When you want some backyard shade – but not too much – a pergola could be just right

By: Tiffany Esshaki | Birmingham - Bloomfield Eagle | Published March 23, 2016

 Britsky added pergolas to his deck to enhance the outdoor entertaining space his family uses in warm weather.

Britsky added pergolas to his deck to enhance the outdoor entertaining space his family uses in warm weather.

File photo by Donna Agusti


METRO DETROIT — Nick Britsky is something of a connoisseur of cocktails. The bar blogger has been following trends in Detroit drinking for years, and has been sharing advice on how readers can create their own libations at home.

So, it’s no surprise that entertaining is a major priority for Britsky and his wife at their Royal Oak home. During the summer, friends and family head outside to the deck to enjoy their drinks in the warm air. But Britsky thought his outdoor space needed a little more oomph.

“I redid my deck and I actually put up two little pergolas,” he explained. “There was one bump-out that was already there, so I did a pergola over that, then I put one over this other nook that’s there.”

Why a pergola on his deck and not a large umbrella or canopy? There were a few things that factored into his decision, but namely it was about character.

“I felt it made sense, and it fit with the local décor of the neighborhood,” Britsky explained.

And that’s really the point of a pergola, according to Bayn Wood, president of Autumn Wood Construction in Shelby Township. His company has been building pergolas for years, though he’s noticed an uptick in requests recently from trendy homeowners. But pergolas aren’t for everyone.

“I think more than anything else, they’re decorative. They create a mood or an atmosphere, to kind of mark off a ‘room’ outside where you’d put a table and chairs,” Wood said. “But a lot of people think you’re going to gain a lot of shade from them. You do gain some shade, and you can add canopies to give you full shade, but more than anything, it’s a decorative touch.”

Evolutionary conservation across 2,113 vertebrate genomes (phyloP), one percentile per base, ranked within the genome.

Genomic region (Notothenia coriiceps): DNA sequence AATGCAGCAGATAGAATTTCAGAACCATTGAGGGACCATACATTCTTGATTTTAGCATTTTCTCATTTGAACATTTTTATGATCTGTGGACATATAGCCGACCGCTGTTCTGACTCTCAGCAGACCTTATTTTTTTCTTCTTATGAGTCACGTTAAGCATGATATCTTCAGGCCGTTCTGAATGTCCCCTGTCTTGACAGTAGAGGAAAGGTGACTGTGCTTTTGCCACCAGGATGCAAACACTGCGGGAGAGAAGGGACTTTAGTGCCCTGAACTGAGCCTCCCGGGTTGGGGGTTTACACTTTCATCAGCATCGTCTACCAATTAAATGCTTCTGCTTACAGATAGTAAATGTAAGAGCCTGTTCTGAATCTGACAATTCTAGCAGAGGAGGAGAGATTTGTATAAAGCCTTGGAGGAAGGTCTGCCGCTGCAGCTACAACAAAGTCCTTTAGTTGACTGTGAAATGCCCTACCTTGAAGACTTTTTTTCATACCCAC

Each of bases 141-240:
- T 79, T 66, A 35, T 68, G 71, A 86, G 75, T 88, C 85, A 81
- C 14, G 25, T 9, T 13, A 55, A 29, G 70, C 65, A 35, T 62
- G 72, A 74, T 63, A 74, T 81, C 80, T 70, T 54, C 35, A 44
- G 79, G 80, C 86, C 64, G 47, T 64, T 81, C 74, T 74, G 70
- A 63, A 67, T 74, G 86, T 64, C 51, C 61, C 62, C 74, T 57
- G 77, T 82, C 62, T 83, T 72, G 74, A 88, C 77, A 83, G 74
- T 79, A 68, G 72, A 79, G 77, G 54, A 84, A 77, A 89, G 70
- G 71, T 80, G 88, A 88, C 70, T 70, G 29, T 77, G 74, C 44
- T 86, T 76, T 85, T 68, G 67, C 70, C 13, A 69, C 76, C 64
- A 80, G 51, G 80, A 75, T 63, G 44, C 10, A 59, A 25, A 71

When Britsky set out to build his own pergolas, he knew he wasn’t looking for something that would protect against the elements. He did find a way to protect against prying eyes, though.

“I wanted to have something that looked nice (to neighbors), but also added some privacy. So I hung Roman shades off of it that we can pull down to close that space off,” he said.

And it didn’t end there. Britsky also popped in ceiling fans and decorated the pergolas with seasonal items and additional lights. The basic pergola’s simple structure makes it customizable.

“We’ve built pergolas along a sidewalk between houses, and (the homeowners) added climbing vines for privacy,” Wood said. “And then we did one in Ferndale with a pitched roof to protect from the elements.”

Even without a roof, though, pergolas can run a pretty penny. Wood said a 10-foot-by-10-foot pergola made from treated wood — the most affordable option — would cost around $2,000, including installation. Prices increase from there depending on size and material, like cedar or maintenance-free fiberglass.

Some pergolas can be purchased at a lower cost as kits to be assembled, especially smaller ones meant to attach directly to walls over a garage, for instance.

Britsky’s project cost a couple thousand dollars because he was able to eliminate the cost of labor by building the pergolas himself. He’s a big advocate of DIY, but he admits that building a pergola isn’t for the faint of heart.

“This was very much advanced for a DIY project. It required two ladders to lift these 50-pound beams overhead, so you’d definitely need a friend to help you with it. And you’re cutting big pieces of wood, so you need the right tools and safety gear. I wouldn’t say this is one to tackle for your first DIY,” he said.